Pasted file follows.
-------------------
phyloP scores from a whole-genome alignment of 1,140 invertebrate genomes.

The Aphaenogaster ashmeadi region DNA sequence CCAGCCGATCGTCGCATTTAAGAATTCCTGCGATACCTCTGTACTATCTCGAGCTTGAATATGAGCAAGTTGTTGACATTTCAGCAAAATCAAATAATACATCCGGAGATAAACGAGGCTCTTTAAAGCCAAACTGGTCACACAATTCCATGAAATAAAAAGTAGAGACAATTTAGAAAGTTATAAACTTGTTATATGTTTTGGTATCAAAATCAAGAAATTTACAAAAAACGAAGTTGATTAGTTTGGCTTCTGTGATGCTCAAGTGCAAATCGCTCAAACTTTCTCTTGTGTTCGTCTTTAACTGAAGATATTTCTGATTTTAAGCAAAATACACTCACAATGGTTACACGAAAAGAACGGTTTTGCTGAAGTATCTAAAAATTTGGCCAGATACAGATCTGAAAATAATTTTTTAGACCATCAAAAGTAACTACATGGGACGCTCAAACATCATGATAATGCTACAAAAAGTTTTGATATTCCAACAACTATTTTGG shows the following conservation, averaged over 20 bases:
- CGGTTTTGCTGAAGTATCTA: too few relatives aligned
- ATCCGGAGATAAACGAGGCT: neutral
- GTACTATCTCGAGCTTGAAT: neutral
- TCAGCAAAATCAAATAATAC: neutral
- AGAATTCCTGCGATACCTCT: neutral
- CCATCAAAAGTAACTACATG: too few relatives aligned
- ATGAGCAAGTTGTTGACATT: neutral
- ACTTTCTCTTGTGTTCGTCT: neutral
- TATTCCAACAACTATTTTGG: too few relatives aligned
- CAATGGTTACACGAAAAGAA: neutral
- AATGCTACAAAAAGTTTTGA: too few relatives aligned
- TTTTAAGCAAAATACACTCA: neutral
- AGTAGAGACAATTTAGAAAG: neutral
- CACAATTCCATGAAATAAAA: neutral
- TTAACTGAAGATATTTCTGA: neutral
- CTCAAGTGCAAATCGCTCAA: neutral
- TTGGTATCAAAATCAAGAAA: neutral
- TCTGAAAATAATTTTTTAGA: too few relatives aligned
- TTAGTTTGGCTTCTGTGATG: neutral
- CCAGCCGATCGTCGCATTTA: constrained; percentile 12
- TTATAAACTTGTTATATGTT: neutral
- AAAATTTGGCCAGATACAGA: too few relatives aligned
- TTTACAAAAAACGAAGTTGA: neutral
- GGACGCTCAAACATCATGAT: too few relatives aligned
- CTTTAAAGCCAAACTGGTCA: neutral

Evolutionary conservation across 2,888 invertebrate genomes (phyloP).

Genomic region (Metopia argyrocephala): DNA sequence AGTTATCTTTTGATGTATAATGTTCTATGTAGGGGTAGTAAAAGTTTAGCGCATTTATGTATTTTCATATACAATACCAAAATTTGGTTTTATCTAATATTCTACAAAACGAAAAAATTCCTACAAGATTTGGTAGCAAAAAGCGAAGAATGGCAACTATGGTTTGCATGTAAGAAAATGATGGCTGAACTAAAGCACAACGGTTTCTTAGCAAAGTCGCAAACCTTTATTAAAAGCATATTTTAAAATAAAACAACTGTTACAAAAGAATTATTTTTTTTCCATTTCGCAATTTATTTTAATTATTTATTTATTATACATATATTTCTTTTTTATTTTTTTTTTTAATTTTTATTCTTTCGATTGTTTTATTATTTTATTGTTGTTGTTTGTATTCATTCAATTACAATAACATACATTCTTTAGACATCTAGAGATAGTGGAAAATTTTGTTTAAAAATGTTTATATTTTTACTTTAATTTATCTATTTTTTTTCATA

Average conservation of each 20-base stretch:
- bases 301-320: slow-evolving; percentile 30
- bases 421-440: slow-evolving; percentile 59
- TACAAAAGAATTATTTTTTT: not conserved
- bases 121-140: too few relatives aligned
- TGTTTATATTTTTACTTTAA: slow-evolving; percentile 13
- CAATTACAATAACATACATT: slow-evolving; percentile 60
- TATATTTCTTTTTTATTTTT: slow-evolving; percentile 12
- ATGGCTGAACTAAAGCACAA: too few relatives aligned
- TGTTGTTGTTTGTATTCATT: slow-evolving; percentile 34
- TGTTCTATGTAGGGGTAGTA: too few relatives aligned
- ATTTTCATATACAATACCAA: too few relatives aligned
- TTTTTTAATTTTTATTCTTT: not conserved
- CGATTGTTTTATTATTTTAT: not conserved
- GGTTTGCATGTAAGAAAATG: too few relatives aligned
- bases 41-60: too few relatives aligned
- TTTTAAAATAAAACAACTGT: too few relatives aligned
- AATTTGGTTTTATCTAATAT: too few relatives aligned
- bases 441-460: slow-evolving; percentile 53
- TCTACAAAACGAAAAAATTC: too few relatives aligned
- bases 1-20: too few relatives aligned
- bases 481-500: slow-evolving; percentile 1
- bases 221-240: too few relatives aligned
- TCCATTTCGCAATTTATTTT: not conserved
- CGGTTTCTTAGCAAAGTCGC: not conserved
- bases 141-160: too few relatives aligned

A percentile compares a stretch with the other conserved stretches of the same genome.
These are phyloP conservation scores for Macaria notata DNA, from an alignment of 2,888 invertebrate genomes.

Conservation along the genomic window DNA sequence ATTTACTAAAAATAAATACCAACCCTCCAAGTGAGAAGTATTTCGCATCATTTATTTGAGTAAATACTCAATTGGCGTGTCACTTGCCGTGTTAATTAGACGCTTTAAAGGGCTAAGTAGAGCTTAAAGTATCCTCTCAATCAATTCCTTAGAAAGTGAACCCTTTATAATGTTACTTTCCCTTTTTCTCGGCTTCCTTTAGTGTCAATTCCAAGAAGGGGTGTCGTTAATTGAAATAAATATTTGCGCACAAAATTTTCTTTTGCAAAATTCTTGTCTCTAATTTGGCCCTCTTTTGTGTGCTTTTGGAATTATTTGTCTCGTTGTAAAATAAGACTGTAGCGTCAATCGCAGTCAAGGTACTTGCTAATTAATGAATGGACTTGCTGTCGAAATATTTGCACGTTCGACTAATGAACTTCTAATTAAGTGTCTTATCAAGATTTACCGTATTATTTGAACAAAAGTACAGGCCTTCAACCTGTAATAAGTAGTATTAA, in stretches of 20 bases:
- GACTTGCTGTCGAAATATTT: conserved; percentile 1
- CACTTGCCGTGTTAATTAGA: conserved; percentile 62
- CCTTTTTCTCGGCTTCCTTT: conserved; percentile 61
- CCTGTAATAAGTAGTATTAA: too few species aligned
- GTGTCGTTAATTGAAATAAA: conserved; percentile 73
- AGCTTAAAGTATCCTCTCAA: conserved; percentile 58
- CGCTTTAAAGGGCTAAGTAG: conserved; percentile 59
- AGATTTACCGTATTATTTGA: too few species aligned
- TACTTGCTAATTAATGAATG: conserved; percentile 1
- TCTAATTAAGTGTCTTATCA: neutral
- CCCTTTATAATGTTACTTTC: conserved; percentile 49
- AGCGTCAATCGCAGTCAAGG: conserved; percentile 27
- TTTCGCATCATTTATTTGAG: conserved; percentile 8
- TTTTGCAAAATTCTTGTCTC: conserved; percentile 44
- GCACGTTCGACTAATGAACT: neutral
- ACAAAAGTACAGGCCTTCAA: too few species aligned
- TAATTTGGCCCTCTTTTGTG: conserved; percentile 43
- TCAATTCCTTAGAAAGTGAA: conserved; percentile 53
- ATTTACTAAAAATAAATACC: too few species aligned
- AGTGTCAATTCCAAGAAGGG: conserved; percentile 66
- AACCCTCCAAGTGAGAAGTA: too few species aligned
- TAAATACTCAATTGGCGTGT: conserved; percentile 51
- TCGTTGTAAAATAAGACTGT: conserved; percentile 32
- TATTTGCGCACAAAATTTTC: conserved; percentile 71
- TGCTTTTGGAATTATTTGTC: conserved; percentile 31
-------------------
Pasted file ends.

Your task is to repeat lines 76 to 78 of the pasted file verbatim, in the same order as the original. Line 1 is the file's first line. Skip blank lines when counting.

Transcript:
- TCAATTCCTTAGAAAGTGAA: conserved; percentile 53
- ATTTACTAAAAATAAATACC: too few species aligned
- AGTGTCAATTCCAAGAAGGG: conserved; percentile 66